The important things are the object of our worship and the manner of our worship. When we worship, we must depend upon God’s Spirit to help us fix our thoughts on Him and express our love for Him.
Christ came to declare God to us and He did it by showing us Himself. Nothing contributes more to worshiping God rightly than having the right knowledge of Him. In the Bible we are told that God is Spirit, for He is an infinite and eternal mind; an intelligent being, spiritual, invisible, and incorruptible.
We worship God in truth, by being sincere, for God requires not only the inward part of our worship but truth in the inward part. When we worship, we must seek to declare God’s glory and to draw near to Him with a true heart, and not be seen of men.
Second, we are told in Deuteronomy that God is one (Deut. 6:4).
Monotheism, which is the belief in one God, was the idea that set Judaism apart from all other religions. On the other hand, Polytheism, the worship of many gods, was the curse of the ancient world. Even though God has expressed Himself to humans in a variety of ways, He is still one God. The Bible exclaims, “Hear, O Israel: The Lord our God, the Lord is one!” This verse is called “the Shema,” from the Hebrew word for “hear.” The devout Jew recites it several times a day to affirm his faith in Jehovah. The worship of foreign gods was always a threat to Israel, and this statement of faith reminded the Jews that Jehovah is the true and living God who alone deserves worship and obedience.
Third, God is personal (John 17:1-3).
The apostle John wrote, “Jesus spoke these words, lifted up His eyes to heaven, and said: “Father, the hour has come. Glorify Your Son, that Your Son also may glorify You, as You have given Him authority over all flesh, that He should give eternal life to as many as You have given Him. And this is eternal life, that they may know You, the only true God, and Jesus Christ whom You have sent.”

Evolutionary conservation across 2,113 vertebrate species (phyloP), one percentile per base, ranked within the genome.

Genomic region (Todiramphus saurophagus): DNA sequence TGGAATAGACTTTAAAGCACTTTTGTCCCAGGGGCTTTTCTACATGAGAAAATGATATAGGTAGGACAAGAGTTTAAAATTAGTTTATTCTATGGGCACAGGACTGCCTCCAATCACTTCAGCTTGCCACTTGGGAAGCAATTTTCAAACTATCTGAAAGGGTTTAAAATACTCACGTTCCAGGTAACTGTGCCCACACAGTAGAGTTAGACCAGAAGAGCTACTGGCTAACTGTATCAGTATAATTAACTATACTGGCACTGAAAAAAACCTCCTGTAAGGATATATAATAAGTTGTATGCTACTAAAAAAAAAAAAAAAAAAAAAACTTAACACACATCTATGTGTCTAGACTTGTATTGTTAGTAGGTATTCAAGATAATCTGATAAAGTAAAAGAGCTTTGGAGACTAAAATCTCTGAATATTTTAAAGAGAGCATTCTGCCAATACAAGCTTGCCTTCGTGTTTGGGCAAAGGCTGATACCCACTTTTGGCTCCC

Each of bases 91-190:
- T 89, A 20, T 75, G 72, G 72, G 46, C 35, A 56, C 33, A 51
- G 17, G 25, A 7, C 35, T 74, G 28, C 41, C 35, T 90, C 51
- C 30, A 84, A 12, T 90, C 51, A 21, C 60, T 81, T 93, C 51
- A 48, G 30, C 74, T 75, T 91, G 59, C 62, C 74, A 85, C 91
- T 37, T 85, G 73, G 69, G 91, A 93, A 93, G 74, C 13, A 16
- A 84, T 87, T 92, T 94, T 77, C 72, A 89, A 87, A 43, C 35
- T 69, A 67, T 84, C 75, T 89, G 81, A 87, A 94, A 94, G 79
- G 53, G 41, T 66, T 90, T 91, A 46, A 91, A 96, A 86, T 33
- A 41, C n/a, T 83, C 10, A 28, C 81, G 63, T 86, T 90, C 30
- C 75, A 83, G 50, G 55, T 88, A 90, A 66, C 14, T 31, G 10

People can know (experience) not an “impersonal force” or an “absolute power,” but a God who has personality and identity with humans. Christ is our Mediator and for that reason, we pray in His name. He has undertaken the task of securing our happiness by giving eternal life to all those who will believe in Him. To know Him as Personal Savior, and to love Him, obey Him, submit to Him, and trust in Him...this is life eternal.
He is never far from us because His Spirit is within us. What could be more personal than to know a God who has personally undertaken the job of providing for your salvation and who is always with you?
Fourth, God is Trinitarian.
That means that, though God is one person, He reveals Himself to people as having three relationships (Gen. 1:26; Matt. 3:16-17).
As the Father, he is infinite in love, power, and wisdom. He is the Creator who had a divine purpose in all that He did.
As the Son, He is the revealer of God, the key to humankind’s knowledge of God and history.
As the Holy Spirit, He reveals Himself personally to humans.
The Holy Spirit “came upon” people in the Old Testament, enabling them to prophesy and perform mighty works. He was the agent in Jesus’ conception and was present at His baptism and during His temptation in the wilderness. He empowers and indwells believers and convicts the unsaved.